When it comes to couples, we still hold onto the romantic ideal of finding that one soulmate who’ll fulfill all our needs for companionship, emotional intimacy, and erotic adventure in a single relationship. Couples therapist Esther Perel, however, in her 2006 book, Mating in Captivity
, zeroed in on the inherent conflict in even successful marriages between emotionally safe but mundane intimacy and the potentially disruptive need for eroticism and novelty in committed partnerships. Ever since, she’s been sought after as one of the most provocative thinkers exploring new possibilities for modern couples, recognizing the mismatch between the romantic ideal and the realities of contemporary life.
A native of Belgium and fluent in nine languages, she’s a keen observer of the pivotal influence of culture and social context on human experience. Her 2013 TED talk, “The Secret to Desire in a Long-Term Relationship,” has attracted more than 5 million views. She’s the consultant on the acclaimed Showtime series The Affair, and her upcoming book, The State of Affairs: Cheating in the Age of Transparency
, is a further investigation of some of the paradoxes of modern marriage. In the interview below, Perel shares her thoughts about how the broader social context shapes expectations of marriage in crucial ways that are often ignored by many models of couples therapy.
One of your many quotable statements about contemporary marriage is “Never have we invested more in love, and never have we divorced more.” What do you mean by that?Perel:
In a short time, marriage has gone from being an exchange of property and an economic arrangement to a relationship based on emotional sustainability. We live in a time in which we no longer divorce because we’re unhappy: we divorce because we think we could be happier. We demand a lot more from marriage in terms of satisfaction, happiness, and emotional and sexual intimacy. We want our partner to be someone with whom we experience safety, stability, and security, and we want that same person to bring us mystery, awe, transcendence, novelty, adventure, and surprise. Within this one relationship, we’re trying to satisfy two sets of fundamental human needs that we’ve never in history tried to reconcile before.RH:
Is achieving that mixture of desires an unreasonable expectation?Perel:
Well, let’s say that it’s a tall order for a party of two. I don’t know how much time our grandparents spent thinking about how happy they were in their marriages. They derived their happiness from many sources: their community, church, children, siblings, large network of friends. Their sense of belonging, continuity, and who they were was bestowed onto them from multiple sources. While I don’t think we’re any more insecure today than we used to be, we bring all our insecurities to one person.RH:
Let’s say a young couple who’s been married for about a year comes to therapy and says, “We’re not feeling very happy. We’ve lost the passion in our marriage.” How might you address that with them?Perel:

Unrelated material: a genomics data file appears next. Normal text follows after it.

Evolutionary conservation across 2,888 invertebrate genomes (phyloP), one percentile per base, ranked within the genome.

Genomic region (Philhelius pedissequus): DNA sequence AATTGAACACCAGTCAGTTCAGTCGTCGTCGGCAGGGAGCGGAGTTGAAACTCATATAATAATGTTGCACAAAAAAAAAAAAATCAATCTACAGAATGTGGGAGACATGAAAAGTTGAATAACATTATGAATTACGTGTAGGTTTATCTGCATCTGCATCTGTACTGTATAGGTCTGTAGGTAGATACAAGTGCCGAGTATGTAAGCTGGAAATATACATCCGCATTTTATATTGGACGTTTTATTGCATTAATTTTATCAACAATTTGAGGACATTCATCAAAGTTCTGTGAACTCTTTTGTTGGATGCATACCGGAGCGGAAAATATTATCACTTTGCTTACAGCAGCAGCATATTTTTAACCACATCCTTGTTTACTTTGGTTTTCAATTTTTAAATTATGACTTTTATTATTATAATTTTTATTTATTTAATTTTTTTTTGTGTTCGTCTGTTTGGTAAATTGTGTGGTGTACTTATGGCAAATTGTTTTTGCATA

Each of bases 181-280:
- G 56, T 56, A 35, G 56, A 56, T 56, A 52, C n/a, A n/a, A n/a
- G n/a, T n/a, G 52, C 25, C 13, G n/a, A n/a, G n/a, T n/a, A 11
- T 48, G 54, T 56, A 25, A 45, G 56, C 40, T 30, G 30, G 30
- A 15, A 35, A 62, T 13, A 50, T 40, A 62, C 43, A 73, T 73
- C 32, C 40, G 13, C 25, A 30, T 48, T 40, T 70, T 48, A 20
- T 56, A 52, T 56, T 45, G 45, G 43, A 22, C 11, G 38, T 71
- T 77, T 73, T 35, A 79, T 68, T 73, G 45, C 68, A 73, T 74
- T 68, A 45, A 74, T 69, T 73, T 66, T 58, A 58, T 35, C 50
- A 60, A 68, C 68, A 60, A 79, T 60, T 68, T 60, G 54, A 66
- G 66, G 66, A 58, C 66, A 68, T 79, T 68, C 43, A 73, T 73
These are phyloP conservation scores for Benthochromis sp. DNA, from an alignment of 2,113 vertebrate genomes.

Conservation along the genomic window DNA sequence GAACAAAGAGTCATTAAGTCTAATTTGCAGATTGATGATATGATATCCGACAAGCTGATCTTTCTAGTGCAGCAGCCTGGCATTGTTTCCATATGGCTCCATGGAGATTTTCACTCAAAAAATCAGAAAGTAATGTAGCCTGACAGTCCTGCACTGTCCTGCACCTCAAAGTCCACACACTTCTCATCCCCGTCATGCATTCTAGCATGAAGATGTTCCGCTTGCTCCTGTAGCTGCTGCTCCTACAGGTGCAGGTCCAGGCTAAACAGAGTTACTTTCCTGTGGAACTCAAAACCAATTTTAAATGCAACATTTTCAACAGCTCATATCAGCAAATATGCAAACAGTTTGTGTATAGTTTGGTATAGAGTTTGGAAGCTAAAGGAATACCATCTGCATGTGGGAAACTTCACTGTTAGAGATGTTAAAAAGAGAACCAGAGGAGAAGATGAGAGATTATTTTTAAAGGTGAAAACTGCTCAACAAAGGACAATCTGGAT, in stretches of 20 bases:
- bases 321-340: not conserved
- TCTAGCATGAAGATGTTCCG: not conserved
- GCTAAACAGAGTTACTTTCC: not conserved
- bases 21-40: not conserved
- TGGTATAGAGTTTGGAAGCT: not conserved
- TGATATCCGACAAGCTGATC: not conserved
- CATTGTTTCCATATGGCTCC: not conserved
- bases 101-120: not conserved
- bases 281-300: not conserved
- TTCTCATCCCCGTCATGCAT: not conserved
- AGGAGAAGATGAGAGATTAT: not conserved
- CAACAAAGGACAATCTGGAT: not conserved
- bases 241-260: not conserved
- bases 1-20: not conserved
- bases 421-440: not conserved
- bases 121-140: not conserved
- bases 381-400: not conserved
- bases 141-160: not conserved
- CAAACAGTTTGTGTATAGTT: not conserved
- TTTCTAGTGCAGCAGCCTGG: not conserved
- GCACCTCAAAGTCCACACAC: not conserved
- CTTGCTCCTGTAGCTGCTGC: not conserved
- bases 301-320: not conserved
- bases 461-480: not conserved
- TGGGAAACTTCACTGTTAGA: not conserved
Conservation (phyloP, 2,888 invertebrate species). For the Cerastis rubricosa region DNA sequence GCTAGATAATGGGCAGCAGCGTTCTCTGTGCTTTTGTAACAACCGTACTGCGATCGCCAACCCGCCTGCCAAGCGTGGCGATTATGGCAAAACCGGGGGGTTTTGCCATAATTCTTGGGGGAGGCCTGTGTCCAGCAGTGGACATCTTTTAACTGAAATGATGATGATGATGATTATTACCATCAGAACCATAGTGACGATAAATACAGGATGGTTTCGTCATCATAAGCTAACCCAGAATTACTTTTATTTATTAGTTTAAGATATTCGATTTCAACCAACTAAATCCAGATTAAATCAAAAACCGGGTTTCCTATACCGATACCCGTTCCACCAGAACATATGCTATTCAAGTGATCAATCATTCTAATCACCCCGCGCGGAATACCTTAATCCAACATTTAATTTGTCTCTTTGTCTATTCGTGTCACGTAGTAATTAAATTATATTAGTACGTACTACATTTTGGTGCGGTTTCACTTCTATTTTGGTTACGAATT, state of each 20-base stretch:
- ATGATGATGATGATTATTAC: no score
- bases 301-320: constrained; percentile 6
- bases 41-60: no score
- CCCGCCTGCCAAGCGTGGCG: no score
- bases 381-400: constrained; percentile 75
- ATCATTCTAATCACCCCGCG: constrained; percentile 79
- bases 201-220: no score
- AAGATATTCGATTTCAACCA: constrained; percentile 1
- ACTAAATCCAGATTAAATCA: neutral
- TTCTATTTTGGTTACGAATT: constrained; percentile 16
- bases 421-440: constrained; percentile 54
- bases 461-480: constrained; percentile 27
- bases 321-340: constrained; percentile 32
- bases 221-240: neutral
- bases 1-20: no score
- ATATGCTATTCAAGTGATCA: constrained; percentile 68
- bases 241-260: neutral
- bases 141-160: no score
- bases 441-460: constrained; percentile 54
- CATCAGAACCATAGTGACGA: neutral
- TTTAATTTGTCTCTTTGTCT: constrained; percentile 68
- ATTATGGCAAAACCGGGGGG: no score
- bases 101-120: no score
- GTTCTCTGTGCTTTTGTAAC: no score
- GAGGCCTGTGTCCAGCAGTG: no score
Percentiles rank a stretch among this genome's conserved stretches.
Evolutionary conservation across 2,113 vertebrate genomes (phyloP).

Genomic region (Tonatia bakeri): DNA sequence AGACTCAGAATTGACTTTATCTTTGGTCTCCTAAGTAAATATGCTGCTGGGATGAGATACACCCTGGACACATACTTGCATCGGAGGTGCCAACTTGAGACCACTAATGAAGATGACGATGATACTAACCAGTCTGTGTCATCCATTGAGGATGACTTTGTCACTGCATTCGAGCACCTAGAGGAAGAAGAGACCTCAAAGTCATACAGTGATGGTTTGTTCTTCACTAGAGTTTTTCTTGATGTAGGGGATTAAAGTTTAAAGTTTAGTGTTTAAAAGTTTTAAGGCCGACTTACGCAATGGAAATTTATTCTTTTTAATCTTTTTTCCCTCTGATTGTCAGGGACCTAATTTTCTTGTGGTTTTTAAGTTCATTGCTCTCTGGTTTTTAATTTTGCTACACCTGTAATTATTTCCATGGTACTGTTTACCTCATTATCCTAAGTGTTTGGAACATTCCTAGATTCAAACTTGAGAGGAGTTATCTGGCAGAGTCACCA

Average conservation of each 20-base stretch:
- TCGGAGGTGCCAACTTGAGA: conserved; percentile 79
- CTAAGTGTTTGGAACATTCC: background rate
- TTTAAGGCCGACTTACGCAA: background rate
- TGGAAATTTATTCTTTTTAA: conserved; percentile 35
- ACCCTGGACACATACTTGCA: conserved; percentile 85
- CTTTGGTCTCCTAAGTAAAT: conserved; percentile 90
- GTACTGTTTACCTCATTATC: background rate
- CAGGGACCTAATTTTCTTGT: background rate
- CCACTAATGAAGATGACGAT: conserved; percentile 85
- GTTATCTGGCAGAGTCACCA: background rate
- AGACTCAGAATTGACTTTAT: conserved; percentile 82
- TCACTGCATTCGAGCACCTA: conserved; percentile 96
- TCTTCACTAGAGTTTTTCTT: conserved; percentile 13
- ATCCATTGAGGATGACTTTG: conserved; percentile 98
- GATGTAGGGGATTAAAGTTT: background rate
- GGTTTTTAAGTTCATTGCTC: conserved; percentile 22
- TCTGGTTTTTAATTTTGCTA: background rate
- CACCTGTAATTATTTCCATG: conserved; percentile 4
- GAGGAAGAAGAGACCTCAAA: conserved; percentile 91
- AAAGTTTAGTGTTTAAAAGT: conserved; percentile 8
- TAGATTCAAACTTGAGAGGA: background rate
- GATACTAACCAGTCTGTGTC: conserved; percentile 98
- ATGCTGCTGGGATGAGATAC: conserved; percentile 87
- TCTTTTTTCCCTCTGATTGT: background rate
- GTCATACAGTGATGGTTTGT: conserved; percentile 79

I might ask, “What is it that you’d be feeling, how would you be acting, and what would you be doing for each other that would let you know that you’re happy?” Much of the time, partners in a couple coming to therapy just say, “My needs aren’t being met.” That kind of statement is rooted in a society that’s highly individualistic and has essentially applied consumerism to relationships. Unhappy couples believe they basically bought a product. They look forward to how good it will be, and then find that what they’re experiencing isn’t what they read on the tag. So they’re disappointed and say things like, “I was told that when I’m married I’d feel happy and fulfilled, but I’m not feeling that.”
In my work, early on I ask couples, “What’s your investment? What are the resources you bring to make your partnership a thriving, vibrant, creative one?” The first step in couples therapy is to ask people to take responsibility for their contribution to the problem. That’s a hard thing for many people to do because what’s foremost for them is satisfying their individual needs in marriage—versus surrendering those individual needs. Everything in the digital era is about customizing and individualizing, and there’s no way that kind of thinking isn’t permeating our thinking about relationships.RH:
What would you like therapists to take away from your work?Perel:
I don’t have a method—I have an approach. There’s no one size fits all. Life and relationships are more complex than treatment manuals. Understanding the brain is important, but not at the expense of context. When partners behave in ways that aren’t nice, it’s only a part of them. As a therapist, your job is to help them reconnect with other parts of them that are more dignified, respectful, and authentic.This blog is excerpted from “Reinventing Couplehood: Intimacy and Commitment in the Age of Consumer Marriage." The full version is available in the Jan/Feb 2015 issue. To subscribe, click here. >>Want to read more articles like this? Subscribe to Psychotherapy Networker Today!>>